From the Bernhardstein, south of the Col de Ste. Marie, we continue our exploration on the northern side of the Col at the southern slopes of the Chaume de Lusse. Though we will first visit the French Col de Ste. Marie National Cemetery, afterwards we will continue exploring the German relics of the “Leber” Sector on the Haut de Faîte and the Roche des Chèvres.
The Col de Ste. Marie lies west of Ste. Marie-aux-Mines,
at a height of 776 meter.
we visited the relics at the south side of the pass, ...
... this time we visit the northern side of the pass in the
Forêt Domaniale de Wisembach at the southern slopes of
the Chaume de Lusse.
Largely based on the Blue Route above, we choose our own Yellow Route. We will start at the French Cemetery, then we continue northward to the Château de Faîte and the Roche des Chèvres to finish some 300 m. after the site of the "Hessische Löwe", and we will return via an interesting eastern route to our point of departure.
Along the northern side of the road, on the Col,
stands a memorial stèle, for 2 French officers,
who died here on the Col on 22 August 1914.
"IN GLORIOUS MEMORY OF THE LIEUTENANTS
18TH COMPANY 221 INFANTRY (Regiment)
22 AUGUST 1914
GOD AND FATHERLAND"
At a distance of not more than 100 m.
lies the French Col de Ste. Marie National Cemetery.
It is a rather small cemetery containing about 100 soldier graves,
and a mass grave for 162 unknown soldiers of the
22, 52, 71, 100, 149, 158, 170, 221 Infantry Regiments.
"DEAD FOR FRANCE"
Even officers were killed during these fights.
Right: the grave of a Sergeant Major of the 149 R.I.,
killed on 9 August.
Left: the grave of Colonel Achille Fèvre,
Commander of 22 R.I., killed on 22 August 1914,
close by here, on the Col.
On the col you will find this informative map, showing the battles, attacks, and counterattacks between the French 1st. Army of General Dubail against the German VIIth. Army of General von Heeringen of August and September 1914.
The red, unbroken, line points out the front in this sector, as it would freeze in a "stalemate"-situation from 1915 until 1918.
There were fierce fights for the Pass of Ste. Marie from 8 August 1914 until 24 August 1914, and again on 9 September until the beginning of November 1914.
On 8 August General Dubail ordered the 21st Army Corps to attack the Col de Ste. Marie, the Col de Bonhomme and the Chaume de Lusse. It was the task of the 31st Bataillon Chasseurs au Pied to conquer the Col de Ste. Marie and de Chaume de Lusse in the north at the cost of many casualties.
On 9 August the 149 Infantry Regiment had to fight in this front sector. 440 Men were killed or went missing in action.
At 16 August the French 2nd Battalion of the 99 R.I. under commandant Arbey entered the village of Ste. Marie aux Mines. The French had to withdraw on the 22nd. to the Col de Ste. Marie under pressure of General Grüber's 9th Brigade.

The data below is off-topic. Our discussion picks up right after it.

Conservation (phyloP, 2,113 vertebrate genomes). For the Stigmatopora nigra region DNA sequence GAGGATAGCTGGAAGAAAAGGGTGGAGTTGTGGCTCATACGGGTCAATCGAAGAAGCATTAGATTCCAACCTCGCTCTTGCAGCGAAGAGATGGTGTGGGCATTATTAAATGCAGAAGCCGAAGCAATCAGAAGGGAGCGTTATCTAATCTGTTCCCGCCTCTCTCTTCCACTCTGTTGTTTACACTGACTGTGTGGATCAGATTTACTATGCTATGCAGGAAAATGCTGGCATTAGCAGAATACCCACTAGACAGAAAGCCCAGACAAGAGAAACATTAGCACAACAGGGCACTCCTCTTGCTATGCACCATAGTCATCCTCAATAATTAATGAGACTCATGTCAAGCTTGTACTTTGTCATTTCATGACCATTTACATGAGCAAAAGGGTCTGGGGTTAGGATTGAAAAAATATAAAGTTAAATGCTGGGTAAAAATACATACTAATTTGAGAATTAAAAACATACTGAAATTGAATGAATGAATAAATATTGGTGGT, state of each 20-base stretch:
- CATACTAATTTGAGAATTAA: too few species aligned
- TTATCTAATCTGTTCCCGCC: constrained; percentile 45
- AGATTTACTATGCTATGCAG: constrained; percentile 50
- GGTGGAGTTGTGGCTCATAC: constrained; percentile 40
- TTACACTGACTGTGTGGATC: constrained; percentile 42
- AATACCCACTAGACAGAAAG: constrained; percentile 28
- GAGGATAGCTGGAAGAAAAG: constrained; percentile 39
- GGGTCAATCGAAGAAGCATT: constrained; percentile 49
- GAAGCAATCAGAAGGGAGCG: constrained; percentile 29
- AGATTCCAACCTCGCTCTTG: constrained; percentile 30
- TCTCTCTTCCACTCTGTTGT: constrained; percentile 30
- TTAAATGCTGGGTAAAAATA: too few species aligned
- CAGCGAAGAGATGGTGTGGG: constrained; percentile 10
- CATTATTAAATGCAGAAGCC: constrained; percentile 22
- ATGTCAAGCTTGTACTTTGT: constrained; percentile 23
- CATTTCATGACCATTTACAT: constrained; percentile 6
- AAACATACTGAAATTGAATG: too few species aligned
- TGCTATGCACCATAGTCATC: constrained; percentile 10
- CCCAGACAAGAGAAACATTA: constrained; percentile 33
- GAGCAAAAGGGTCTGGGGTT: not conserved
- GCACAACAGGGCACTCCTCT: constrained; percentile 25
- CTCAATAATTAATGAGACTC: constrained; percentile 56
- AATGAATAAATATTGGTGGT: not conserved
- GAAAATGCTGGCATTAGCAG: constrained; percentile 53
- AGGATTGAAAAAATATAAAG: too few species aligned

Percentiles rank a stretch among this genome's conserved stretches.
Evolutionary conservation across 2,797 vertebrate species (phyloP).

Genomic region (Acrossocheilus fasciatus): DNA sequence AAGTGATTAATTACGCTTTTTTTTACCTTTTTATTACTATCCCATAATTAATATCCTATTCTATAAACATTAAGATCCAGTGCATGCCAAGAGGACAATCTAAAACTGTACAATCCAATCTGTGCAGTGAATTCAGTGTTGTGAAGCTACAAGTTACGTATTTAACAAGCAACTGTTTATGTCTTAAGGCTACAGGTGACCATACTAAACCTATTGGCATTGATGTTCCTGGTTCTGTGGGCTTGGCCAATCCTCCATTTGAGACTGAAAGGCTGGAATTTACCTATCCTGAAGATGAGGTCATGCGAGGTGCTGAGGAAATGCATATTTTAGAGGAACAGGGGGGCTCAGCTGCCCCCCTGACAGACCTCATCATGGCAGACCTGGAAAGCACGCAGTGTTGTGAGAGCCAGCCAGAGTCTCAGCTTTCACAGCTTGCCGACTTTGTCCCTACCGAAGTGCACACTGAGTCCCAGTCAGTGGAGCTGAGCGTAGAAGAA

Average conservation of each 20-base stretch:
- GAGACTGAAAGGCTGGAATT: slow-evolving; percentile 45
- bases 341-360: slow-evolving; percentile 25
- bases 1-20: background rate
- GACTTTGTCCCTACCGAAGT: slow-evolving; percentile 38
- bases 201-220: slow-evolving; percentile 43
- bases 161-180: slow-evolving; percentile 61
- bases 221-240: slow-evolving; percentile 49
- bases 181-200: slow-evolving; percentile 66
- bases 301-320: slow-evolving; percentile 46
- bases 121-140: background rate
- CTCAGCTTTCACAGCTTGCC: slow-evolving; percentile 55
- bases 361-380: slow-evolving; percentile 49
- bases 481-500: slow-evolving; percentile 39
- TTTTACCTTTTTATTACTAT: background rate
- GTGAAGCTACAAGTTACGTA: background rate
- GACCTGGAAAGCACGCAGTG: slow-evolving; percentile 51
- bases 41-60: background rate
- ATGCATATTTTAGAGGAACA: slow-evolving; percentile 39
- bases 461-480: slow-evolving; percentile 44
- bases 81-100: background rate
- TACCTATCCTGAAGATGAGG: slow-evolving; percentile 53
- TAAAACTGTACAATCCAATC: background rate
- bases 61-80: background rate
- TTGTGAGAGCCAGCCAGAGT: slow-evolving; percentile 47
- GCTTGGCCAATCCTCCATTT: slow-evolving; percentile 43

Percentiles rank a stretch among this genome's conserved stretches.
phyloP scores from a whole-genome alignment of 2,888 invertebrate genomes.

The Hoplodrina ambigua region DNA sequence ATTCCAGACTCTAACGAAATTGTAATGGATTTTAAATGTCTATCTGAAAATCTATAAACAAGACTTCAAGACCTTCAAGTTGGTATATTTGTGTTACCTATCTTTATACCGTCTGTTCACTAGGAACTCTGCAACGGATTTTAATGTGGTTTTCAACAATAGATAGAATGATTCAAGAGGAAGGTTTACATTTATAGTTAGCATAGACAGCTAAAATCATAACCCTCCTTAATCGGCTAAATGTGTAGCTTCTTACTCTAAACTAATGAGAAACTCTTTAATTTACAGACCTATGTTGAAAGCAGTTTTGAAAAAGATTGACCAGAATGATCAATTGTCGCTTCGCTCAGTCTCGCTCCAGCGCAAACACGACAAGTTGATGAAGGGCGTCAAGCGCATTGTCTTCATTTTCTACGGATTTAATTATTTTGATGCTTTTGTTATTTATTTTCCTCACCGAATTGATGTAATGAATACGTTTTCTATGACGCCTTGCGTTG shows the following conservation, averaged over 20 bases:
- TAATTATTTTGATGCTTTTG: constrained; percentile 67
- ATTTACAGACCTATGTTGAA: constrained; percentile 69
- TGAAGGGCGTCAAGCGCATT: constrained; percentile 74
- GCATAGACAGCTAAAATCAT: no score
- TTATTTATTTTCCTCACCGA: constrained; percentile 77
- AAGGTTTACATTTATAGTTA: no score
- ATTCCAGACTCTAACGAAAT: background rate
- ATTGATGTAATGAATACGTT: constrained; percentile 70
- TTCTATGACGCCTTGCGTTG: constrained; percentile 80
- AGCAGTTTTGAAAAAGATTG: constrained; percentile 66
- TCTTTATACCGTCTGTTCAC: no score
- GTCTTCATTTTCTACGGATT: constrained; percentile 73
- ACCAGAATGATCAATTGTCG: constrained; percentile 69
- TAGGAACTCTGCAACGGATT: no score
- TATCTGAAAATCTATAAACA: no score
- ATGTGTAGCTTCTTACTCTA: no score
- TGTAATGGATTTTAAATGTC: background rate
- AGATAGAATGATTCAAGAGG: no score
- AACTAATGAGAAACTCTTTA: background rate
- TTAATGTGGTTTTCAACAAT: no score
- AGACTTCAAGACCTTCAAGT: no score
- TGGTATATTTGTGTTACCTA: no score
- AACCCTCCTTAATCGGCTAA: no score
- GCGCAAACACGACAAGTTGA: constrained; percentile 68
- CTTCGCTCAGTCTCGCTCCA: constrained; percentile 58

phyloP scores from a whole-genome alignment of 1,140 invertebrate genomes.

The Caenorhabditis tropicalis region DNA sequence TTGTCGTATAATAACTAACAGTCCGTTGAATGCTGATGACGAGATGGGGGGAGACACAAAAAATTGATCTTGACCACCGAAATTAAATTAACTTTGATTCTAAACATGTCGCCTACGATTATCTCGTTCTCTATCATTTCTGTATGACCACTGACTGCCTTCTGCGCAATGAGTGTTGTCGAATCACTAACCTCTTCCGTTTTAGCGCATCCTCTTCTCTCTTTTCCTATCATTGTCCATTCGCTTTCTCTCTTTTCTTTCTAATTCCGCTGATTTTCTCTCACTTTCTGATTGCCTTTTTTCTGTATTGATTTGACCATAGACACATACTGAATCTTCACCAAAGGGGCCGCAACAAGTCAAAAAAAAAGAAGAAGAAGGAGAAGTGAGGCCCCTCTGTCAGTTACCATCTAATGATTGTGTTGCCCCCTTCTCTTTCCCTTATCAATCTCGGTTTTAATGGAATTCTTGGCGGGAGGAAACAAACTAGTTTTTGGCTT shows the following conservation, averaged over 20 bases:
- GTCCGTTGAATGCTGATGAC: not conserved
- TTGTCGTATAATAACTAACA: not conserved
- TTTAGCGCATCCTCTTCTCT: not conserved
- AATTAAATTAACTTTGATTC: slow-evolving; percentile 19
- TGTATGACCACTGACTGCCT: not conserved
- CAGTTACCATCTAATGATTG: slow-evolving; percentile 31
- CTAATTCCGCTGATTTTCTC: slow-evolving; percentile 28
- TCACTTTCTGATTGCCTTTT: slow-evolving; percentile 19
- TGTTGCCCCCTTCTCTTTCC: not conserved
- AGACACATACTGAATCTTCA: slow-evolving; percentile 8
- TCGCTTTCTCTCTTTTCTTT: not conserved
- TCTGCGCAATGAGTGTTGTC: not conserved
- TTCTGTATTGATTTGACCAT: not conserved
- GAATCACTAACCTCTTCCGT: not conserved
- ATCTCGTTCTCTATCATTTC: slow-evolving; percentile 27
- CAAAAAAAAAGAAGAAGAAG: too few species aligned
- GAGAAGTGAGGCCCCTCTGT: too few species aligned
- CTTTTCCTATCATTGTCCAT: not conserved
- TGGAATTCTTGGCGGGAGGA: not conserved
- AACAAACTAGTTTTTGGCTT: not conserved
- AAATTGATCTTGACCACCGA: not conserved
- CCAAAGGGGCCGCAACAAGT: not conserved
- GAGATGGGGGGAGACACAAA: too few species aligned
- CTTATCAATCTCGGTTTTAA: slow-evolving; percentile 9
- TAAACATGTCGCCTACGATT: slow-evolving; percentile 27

On the 23rd the French recaptured the Col. On the same day the Germans found the French attack plans for the 24th on the body of a dead French soldier.
On the 24th the Germans, attacking from the Pain du Sucre and the Chaume de Lusse, encircled the Pass and recaptured it. During these fights the French lost several important officers, amongst others Colonel Fèvre ( 221 RI), Lt. Col. De Malgaive (349 RI), and Lt. Col. Cullard (358 RI).
After 3 attacks and fights with bayonets the "Diables Bleus" or "Blue Devils" of the 28th Bataillon Chasseurs Alpins under command of Capitaine Regnault and the 343 R.I. succeeded to conquer the Tête du Violu on 1 November 1914. The French reached the summit and occupied the western slopes of the Tête du Violu.
The Germans though would hold the eastern slopes of the Bernhardstein (856m.),some 700 m. to the south, and the pass itself.
The area around the Pass of Ste. Marie, the valley of Hergauchamp, and the town of Markirch were many times the target for French artillery bombardments.
From the Sternberg-Boudet Memorial
we take the track behind it northward.
Along a difficult track we go upward,
where we find some traces of German trenches.
We spot our first German machine-gun bunker of the day.
Some concise words about the German "Leber" Sector...
The German "Leber" Sector.
The German front sector, the "Leber" Sector, west of Ste. Marie-aux-Mines or Markirch, had a length of 15 km. The sector stretched from the summit of the Chaume de Lusse (838m.) in the north, via the eastern slopes of the Bernhardstein (856m.), southward to the summit of the Grand Brezouard (1229m.), near de Col de Bagenelles, north of Le Bonhomme.
German units at Haut de Faîte.